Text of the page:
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Title: Geographic variation in prostate cancer survival in New South Wales
Authors: Yu XQ
Luo Q
Smith DP
O'Connell DL
Baade PD
Categories: Cancer Type - Prostate Cancer
Diagnosis & Treatment - Geographic differences
Population Groups - Men's Health
Population Groups - NSW Only
Keywords: analysis; regional; Research; Risk; survival; Survival Analysis; Survival Rate; trends; Wales; Australia; cancer; cancer survival; Design; mortality; New South Wales; Other; prostate
Pub. Date: 2014
Journal Title: Med J Aust
Volume: 200
Issue: 10
Page number start: 586
Page number end: 590
Abstract: OBJECTIVES: To determine whether the previously reported urban-rural differential in prostate cancer survival remains after adjusting for demographic and clinical factors, and to investigate temporal trends in this differential. DESIGN, SETTING AND PARTICIPANTS: Retrospective population-based survival analysis of 68 686 men diagnosed with prostate cancer from January 1982 to December 2007 in New South Wales. MAIN OUTCOME MEASURES: Survival rate and relative excess risk (RER) of death over 10 years of follow-up in relation to geographic remoteness after adjusting for other prognostic factors. RESULTS: Overall, 10-year survival increased during the study period, increasing from 57.5% in 1992-1996 and 75.7% in 1997-2001 to 83.7% in 2002-2007. The increasing trends were also observed across categories of geographic remoteness and socioeconomic status. Urban-rural differentials were significant (P < 0.001) after adjusting for five important prognostic factors, with men living outside major cities having higher risk of death from prostate cancer (RER, 1.18 and 1.32 for inner regional and rural areas, respectively). Socioeconomic status was also a significant factor (P < 0.001) for prostate cancer mortality, with the risk of dying being 34% to 40% higher for men living in socioeconomically disadvantaged areas than those living in least disadvantaged areas. There was no evidence that this inequality is reducing over time, particularly for men living in inner regional areas. CONCLUSIONS: Despite the increasing awareness of urban-rural differentials in cancer outcomes, little progress has been made. Appropriately detailed data, including details of tumour characteristics, treatment and comorbid conditions, to help understand why these inequalities exist are required urgently so interventions and policy changes can be guided by appropriate evidence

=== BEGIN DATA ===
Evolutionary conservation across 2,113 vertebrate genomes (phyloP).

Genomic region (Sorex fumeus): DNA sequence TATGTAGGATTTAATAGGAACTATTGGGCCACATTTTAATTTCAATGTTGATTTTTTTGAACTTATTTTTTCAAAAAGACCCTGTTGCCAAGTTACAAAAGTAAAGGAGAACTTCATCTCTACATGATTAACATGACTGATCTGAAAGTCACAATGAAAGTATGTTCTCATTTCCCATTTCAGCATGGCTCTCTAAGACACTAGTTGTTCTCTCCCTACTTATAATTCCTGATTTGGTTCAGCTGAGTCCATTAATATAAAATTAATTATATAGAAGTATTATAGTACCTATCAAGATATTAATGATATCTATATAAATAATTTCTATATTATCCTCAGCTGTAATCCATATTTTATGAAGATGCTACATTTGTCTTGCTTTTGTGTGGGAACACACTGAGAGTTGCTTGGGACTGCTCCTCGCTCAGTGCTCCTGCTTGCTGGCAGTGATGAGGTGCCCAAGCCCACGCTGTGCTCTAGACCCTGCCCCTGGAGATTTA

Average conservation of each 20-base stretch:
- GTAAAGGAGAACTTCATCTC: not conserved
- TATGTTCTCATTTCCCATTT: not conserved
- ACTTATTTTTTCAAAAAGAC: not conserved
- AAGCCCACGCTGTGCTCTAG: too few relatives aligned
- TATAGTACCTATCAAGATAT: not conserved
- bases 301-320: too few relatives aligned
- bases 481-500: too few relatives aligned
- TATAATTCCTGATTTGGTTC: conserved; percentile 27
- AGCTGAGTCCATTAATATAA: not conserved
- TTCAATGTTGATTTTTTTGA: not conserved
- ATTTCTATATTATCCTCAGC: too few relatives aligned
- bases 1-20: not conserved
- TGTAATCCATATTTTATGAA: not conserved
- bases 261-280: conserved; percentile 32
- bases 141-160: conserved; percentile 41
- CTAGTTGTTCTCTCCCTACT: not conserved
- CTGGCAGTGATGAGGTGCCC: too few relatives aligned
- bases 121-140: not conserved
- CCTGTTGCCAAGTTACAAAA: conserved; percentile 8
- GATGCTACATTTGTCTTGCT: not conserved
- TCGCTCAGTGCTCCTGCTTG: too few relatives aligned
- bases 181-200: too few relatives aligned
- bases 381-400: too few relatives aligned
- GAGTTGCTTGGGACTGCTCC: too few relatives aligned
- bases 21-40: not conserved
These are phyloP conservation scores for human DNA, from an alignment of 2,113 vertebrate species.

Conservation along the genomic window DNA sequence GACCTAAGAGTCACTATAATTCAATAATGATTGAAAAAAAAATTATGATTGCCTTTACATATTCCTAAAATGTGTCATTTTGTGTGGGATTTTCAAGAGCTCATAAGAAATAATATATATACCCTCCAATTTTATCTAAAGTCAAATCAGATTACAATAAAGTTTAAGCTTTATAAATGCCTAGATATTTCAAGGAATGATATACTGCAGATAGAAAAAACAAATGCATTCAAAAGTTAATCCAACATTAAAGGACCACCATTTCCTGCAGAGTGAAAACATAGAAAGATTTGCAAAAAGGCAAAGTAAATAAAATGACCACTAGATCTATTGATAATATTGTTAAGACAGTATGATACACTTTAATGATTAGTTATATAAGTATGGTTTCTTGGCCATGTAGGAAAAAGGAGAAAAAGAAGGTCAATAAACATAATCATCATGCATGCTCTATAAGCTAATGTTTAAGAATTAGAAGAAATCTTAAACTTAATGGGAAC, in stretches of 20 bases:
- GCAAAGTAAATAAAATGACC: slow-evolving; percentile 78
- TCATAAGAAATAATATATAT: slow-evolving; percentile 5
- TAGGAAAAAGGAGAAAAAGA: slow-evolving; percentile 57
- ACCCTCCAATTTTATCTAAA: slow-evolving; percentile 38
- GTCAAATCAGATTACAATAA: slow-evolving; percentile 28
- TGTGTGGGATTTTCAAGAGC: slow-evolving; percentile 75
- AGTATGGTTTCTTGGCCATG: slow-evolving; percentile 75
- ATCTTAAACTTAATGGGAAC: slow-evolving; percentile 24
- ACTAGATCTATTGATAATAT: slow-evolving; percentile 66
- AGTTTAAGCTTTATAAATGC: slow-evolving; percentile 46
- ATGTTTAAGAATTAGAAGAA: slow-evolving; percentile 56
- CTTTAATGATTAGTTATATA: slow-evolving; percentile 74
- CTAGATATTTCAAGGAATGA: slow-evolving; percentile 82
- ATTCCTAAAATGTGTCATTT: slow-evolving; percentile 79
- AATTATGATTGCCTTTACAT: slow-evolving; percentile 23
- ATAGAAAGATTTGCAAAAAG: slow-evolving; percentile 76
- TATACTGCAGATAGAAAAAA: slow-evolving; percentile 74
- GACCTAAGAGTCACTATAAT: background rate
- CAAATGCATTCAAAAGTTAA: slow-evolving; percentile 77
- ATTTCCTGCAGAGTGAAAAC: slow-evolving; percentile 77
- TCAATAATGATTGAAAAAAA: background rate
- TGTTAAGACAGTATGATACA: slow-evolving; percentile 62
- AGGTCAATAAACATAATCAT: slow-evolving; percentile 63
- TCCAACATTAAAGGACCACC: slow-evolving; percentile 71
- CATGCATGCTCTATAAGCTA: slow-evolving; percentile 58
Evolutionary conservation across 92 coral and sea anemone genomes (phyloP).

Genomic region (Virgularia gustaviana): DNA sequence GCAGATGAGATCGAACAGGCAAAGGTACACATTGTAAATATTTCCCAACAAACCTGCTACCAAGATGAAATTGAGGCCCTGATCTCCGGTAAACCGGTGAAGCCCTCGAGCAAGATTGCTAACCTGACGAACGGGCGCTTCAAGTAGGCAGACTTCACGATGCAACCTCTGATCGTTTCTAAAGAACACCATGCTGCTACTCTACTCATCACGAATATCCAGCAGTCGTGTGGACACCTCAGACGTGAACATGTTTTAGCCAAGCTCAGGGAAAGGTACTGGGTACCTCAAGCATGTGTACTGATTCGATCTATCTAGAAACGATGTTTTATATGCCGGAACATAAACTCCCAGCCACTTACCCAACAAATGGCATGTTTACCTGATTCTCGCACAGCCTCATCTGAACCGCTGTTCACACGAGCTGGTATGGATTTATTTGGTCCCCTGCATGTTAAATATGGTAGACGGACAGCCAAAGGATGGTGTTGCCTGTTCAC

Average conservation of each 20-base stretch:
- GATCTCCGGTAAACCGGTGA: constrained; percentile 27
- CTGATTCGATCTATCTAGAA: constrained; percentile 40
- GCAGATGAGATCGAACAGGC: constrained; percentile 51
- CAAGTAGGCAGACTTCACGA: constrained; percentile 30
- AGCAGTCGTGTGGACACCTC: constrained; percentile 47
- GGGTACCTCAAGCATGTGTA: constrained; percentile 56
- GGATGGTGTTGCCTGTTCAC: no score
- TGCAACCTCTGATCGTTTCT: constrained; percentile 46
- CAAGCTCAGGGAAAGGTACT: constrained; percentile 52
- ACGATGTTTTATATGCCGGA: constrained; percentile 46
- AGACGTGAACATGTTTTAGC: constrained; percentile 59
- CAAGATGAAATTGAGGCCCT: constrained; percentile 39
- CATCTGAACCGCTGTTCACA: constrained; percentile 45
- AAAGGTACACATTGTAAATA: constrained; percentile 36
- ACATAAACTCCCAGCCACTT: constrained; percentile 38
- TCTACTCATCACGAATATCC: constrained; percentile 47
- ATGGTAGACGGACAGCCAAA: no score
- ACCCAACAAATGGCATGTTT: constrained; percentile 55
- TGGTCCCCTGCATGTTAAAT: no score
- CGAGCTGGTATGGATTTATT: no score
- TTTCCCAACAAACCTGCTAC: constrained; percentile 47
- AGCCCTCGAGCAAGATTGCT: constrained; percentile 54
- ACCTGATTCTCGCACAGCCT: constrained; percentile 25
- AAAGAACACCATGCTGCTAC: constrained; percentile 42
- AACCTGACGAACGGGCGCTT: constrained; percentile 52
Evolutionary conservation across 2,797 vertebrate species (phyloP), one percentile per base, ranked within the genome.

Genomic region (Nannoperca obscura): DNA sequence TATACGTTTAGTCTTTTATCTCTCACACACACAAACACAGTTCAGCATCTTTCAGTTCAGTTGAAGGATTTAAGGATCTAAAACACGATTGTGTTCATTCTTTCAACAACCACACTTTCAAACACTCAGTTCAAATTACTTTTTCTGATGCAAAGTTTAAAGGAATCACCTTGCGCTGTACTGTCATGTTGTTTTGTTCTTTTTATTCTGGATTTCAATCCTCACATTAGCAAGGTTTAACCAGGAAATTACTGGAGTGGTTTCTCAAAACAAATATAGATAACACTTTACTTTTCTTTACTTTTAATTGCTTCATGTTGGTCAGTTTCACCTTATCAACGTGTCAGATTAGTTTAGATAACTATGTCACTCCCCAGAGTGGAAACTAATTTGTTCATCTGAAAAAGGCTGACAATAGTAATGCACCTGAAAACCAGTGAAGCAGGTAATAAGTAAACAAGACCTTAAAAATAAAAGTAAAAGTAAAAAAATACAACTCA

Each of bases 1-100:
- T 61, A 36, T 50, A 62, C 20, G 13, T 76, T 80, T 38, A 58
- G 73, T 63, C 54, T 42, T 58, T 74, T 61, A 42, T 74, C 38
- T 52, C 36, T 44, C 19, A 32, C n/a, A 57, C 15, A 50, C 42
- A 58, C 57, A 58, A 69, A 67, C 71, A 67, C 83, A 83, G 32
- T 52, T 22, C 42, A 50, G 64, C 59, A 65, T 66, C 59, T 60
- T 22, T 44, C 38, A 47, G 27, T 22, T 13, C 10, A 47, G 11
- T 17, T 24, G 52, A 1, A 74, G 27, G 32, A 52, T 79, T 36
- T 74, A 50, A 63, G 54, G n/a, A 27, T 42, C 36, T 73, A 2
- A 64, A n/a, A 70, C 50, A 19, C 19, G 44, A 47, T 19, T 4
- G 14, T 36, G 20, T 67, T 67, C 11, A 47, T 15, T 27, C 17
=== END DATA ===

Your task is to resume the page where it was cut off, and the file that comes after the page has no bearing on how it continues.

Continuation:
Programme: Health Services Research
Division: Cancer Research Division
DOI: 10.5694/mja13.11134
URI: http://researchpubs.cancercouncil.com.au/cancercounciljspui/handle/1/1609
Appears in Collections:Research Articles

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